You might wonder what this costume consists of. It goes a little something like this: a super-stylish white Hanes sweatshirt and sweatpants, most likely bought at Costco; white bunny ears attached to a headband (headband headache, CHECK); a rubber bunny nose with buck teeth that should have been called Sweat-Maker; and, of course, sunglasses. That was the MC Hammer part.

I wish I had a picture of that, but I’m sure I burned them all somewhere along the way. I did manage to dig up a random picture of me in what looks like a pilgrim costume, however.

I'm the short pilgrim.

I’m the shorter pilgrim.

I kind of lost interest in Halloween once I was too old to trick or treat. But since having Bug – and since this is his first Halloween, AHHH! – my love for this holiday has been renewed. Probably because I get to dress him up, parade him around, and then eat all of his candy. Hey, he’s too young for now! I’m doing him a favor.

My sweet baby elephant.

My sweet baby elephant.

All right, Scooters, it’s your turn! What are you going to be for Halloween this year? What was your all-time favorite costume? Tell us in the comments!

Happy Independence Day!

Happy birthday, America!

The ScootaDoot Chicks love a good party. And what better summer holiday celebration than July 4? Fireworks, parades, food … sounds like heaven!

We’ve rounded up the Chicks and asked each to share special holiday childhood memories with you. One Chick couldn’t make the chat party but wishes you a happy holiday. She’s having a blast making new holiday memories with loved ones.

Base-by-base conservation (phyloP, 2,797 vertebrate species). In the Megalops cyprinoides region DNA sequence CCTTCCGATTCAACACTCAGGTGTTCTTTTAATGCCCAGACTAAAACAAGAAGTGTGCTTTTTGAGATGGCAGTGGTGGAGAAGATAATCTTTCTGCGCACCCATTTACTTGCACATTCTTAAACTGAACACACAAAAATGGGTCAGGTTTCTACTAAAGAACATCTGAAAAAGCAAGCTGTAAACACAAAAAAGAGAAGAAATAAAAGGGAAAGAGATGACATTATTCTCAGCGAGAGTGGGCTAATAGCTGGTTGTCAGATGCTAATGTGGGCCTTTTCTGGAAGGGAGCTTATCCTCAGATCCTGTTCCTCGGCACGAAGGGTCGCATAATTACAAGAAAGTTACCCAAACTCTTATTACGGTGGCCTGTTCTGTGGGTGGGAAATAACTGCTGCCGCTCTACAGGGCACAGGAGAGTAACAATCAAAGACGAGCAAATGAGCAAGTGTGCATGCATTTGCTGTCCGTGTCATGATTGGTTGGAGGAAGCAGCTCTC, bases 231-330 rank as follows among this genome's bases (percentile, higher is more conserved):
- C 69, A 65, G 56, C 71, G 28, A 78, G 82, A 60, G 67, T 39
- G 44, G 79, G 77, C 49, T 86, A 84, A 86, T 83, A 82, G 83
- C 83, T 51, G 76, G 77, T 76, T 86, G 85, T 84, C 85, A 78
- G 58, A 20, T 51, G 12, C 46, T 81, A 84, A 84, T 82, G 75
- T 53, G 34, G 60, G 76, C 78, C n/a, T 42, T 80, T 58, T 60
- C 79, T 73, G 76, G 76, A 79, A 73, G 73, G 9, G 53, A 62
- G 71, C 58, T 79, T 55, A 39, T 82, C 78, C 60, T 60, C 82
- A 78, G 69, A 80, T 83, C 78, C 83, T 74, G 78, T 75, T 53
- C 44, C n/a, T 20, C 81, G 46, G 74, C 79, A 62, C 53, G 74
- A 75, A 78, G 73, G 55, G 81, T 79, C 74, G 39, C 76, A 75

When I was small, the days seemed longer. My family and I would spend the majority of the summer at our swim club and on the fourth of July, we’d participate in special events there. Swim races, finding coins on the bottom of the pool, water balloon tosses, bounce houses and cotton candy.

Memorial Day weekend was when the pool club opened but July 4th is when summer was considered to be in full swing. When I was young, time was based on holidays. Now it’s based on waking up and going to bed. The days are fast, no matter what the month or the season, but they are happy.

This is a picture from last year’s 4th of July, one of my favorite days as a mom and quite by accident. The days that stand out to me are the ones where you don’t necessarily have anything planned but everything falls into place. The only thing I had on the agenda last Independence Day was a hot and humid 4 mile race through town and watching the subsequent parade that followed.